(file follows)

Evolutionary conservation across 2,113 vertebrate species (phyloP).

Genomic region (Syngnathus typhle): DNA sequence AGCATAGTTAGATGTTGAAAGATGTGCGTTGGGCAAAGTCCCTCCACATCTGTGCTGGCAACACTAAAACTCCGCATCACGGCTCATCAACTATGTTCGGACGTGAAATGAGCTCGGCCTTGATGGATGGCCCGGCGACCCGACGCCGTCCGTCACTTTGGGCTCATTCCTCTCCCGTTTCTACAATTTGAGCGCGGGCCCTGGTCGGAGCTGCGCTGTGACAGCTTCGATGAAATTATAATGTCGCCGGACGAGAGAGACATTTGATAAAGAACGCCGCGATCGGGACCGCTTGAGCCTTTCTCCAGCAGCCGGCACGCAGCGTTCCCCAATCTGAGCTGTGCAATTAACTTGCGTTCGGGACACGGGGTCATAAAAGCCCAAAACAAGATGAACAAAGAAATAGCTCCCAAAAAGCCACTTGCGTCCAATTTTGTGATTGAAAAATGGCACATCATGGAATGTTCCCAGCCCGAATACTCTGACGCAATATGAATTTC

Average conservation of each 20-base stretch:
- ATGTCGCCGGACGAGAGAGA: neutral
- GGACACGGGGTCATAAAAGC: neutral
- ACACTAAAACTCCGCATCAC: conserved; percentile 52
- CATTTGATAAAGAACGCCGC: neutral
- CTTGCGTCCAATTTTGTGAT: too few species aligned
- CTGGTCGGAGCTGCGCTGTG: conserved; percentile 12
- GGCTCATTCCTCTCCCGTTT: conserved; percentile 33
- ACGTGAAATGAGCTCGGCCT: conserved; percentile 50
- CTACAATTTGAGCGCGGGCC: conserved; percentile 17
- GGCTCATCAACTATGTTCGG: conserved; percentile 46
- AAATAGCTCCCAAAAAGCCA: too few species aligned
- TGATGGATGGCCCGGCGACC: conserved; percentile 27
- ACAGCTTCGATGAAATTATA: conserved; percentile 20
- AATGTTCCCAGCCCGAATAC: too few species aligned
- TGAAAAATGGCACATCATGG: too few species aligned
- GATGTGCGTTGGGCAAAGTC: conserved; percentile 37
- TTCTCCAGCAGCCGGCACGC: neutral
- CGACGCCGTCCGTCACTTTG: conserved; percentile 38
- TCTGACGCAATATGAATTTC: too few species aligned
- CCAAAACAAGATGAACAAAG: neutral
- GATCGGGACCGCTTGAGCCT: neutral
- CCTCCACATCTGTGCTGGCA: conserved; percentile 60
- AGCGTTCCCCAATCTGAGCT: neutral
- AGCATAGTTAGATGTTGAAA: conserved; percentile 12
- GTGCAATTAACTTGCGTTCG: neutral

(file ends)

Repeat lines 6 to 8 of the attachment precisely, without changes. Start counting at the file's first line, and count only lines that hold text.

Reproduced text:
- ACACTAAAACTCCGCATCAC: conserved; percentile 52
- CATTTGATAAAGAACGCCGC: neutral
- CTTGCGTCCAATTTTGTGAT: too few species aligned